Does the issue warrant a huge fight? What is your role in all of this? Will having a knock down drag out really change anything or would a conversation be more productive?

Yesterday I was a furious at my step-father’s new girlfriend for throwing away my mom’s stuff. I reached for the phone to rip her a new one. But then I told myself to pause, finish what I was doing, and then see if I wanted to reach out.

2 hours later I was able to craft a text message that addressed my issues briefly and succinctly. I was able to walk away from the issue knowing that I had kept my calm and reminded her that she violated an existing agreement that she wouldn’t throw my mom’s things away.

So, take some time before you flip out. You will be happy you did.

#3 – Don’t take things personally.

For many of us, when we are having an argument with our spouse, we tend to take what they are saying personally, as if their words were a personal attack on who we are as a person. And when we are attacked, we tend to go on the defensive and lose our cool. No one wants to be attacked as a person, after all.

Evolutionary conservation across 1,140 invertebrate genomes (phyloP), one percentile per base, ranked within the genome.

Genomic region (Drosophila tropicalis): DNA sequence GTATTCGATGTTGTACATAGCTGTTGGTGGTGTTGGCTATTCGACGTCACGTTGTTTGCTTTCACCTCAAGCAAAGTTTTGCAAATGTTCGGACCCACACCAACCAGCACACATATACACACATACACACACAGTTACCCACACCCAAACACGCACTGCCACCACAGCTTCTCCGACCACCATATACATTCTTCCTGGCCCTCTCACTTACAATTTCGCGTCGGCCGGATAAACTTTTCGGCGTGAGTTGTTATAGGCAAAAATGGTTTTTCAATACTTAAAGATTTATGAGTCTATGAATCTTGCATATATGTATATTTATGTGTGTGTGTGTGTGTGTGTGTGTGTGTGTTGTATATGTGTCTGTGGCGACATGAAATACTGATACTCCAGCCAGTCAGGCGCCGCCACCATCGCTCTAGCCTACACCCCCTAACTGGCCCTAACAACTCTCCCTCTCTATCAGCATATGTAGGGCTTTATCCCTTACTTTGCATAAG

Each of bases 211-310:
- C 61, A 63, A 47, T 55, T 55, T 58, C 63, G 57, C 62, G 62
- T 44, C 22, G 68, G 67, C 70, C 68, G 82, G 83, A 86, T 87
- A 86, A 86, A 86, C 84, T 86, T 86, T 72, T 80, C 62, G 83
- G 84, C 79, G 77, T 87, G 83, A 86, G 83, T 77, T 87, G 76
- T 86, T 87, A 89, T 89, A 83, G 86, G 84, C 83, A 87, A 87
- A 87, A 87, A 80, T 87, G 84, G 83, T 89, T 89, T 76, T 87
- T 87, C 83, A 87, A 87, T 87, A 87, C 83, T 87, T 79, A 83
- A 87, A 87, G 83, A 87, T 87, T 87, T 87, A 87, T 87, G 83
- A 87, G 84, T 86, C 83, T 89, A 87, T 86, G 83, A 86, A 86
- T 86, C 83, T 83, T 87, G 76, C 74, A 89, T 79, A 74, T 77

I have a client who, every time she and her spouse got into something, she immediately reverted back to the idea that he blamed her for everything that was at issue. That he was judging her for whatever had happened and that he thought her incapable of handing things.

As result, their arguments would get out of control and were, therefore, completely unproductive.

When you are arguing with your spouse and your mind starts to go there, to take things personally, step back and see if that is what your partner is really saying. Are they really blaming and judging you for what is happening or are they frustrated and angry and sharing those feelings but not making it all about you?

If you can recognize that what your partner is saying isn’t a personal attack, it will help you stay calm in the moment.

#4 – Don’t hold onto soundbites.

You know when you and your spouse are going at it and someone says something that is stupid and thoughtless. Something that perhaps they didn’t mean but they said it in the heat of the moment. Something that you zero in on as a weapon in the fight going forward.

Holding onto things that are said in the heat of the moment will only cause you to spiral to a dark place.